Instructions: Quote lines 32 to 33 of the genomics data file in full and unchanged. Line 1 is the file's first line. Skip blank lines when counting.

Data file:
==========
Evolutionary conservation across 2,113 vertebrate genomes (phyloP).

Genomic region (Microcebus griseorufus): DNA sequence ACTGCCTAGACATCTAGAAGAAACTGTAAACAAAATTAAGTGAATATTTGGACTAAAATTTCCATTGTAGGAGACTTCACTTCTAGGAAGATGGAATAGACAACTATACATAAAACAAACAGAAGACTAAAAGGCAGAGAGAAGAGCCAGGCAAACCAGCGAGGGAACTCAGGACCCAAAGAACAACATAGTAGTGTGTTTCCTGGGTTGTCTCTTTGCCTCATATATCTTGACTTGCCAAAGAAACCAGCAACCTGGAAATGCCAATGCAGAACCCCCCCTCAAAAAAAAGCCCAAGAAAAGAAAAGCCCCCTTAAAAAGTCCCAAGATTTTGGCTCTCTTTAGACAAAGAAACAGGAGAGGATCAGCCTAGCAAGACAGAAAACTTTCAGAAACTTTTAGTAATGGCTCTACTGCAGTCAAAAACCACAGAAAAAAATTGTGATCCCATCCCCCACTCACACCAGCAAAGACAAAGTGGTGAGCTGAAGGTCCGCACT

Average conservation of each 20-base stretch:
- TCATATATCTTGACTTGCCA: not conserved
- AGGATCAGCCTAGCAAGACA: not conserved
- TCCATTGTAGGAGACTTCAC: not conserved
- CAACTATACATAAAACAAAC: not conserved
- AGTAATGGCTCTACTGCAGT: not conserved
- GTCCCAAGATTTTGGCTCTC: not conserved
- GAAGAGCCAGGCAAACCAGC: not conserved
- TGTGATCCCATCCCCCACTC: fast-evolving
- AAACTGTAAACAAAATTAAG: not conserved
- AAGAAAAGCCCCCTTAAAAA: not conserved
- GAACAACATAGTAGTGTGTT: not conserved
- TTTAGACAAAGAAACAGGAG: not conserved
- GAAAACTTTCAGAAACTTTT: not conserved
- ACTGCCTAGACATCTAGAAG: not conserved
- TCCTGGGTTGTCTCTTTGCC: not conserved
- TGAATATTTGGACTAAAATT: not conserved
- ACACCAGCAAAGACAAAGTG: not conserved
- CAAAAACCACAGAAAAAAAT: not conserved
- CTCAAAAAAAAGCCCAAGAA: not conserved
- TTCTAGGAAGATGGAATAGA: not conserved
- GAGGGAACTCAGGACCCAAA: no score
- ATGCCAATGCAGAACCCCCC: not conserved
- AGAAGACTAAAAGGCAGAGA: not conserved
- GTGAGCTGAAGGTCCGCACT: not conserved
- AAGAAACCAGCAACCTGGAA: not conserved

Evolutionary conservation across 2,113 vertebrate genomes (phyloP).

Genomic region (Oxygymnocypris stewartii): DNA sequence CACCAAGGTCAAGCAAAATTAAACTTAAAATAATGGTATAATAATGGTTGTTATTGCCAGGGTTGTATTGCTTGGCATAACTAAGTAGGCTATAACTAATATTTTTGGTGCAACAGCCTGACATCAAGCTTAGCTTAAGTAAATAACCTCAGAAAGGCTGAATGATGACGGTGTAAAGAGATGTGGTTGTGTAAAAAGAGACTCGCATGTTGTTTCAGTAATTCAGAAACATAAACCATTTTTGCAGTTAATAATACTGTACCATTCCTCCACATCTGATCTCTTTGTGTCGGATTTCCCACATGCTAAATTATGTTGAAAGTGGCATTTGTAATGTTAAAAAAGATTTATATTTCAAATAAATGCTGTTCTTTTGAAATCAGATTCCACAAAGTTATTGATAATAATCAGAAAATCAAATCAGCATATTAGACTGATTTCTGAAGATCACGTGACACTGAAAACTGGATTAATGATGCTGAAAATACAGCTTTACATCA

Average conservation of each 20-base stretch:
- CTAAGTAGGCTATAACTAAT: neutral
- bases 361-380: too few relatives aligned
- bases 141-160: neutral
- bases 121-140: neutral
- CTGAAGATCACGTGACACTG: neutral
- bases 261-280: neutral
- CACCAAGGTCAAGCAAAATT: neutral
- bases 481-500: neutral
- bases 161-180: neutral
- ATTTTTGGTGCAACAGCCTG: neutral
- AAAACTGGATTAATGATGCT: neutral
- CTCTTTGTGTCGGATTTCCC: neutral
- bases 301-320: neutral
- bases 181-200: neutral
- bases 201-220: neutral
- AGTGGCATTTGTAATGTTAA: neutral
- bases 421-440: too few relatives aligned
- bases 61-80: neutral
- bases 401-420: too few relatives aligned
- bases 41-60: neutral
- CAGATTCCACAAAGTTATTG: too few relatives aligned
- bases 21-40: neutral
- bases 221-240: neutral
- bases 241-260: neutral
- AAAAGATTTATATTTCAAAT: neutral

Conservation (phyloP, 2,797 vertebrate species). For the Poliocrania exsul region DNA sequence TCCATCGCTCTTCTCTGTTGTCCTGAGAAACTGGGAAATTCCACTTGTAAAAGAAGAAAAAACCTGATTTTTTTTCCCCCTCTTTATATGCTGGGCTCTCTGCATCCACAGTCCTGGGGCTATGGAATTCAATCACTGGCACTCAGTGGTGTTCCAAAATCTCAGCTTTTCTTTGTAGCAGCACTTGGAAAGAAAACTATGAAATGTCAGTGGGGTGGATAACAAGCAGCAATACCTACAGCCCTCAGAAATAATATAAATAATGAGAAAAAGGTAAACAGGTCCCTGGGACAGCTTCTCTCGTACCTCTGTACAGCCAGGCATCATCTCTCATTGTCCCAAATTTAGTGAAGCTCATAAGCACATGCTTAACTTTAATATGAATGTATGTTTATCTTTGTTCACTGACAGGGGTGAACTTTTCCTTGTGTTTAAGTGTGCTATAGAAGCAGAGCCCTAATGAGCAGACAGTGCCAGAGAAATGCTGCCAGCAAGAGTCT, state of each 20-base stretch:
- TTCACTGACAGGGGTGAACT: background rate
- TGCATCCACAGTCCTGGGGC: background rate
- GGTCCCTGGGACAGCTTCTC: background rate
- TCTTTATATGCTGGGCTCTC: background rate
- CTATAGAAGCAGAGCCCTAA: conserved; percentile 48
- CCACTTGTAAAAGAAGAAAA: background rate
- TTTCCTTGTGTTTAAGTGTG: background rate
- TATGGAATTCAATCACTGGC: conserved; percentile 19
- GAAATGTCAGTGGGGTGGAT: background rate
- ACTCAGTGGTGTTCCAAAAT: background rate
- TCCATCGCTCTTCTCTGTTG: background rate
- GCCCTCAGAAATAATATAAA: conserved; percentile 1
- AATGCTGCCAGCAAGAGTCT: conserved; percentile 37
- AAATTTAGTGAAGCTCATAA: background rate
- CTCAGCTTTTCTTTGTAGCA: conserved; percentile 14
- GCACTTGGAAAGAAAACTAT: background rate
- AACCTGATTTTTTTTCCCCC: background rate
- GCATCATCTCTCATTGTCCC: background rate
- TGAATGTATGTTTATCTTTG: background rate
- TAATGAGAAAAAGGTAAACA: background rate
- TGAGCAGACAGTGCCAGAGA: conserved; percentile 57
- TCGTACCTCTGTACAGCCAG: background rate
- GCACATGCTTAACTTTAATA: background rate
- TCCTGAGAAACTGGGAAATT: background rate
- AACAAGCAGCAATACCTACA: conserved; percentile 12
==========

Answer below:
- CTAAGTAGGCTATAACTAAT: neutral
- bases 361-380: too few relatives aligned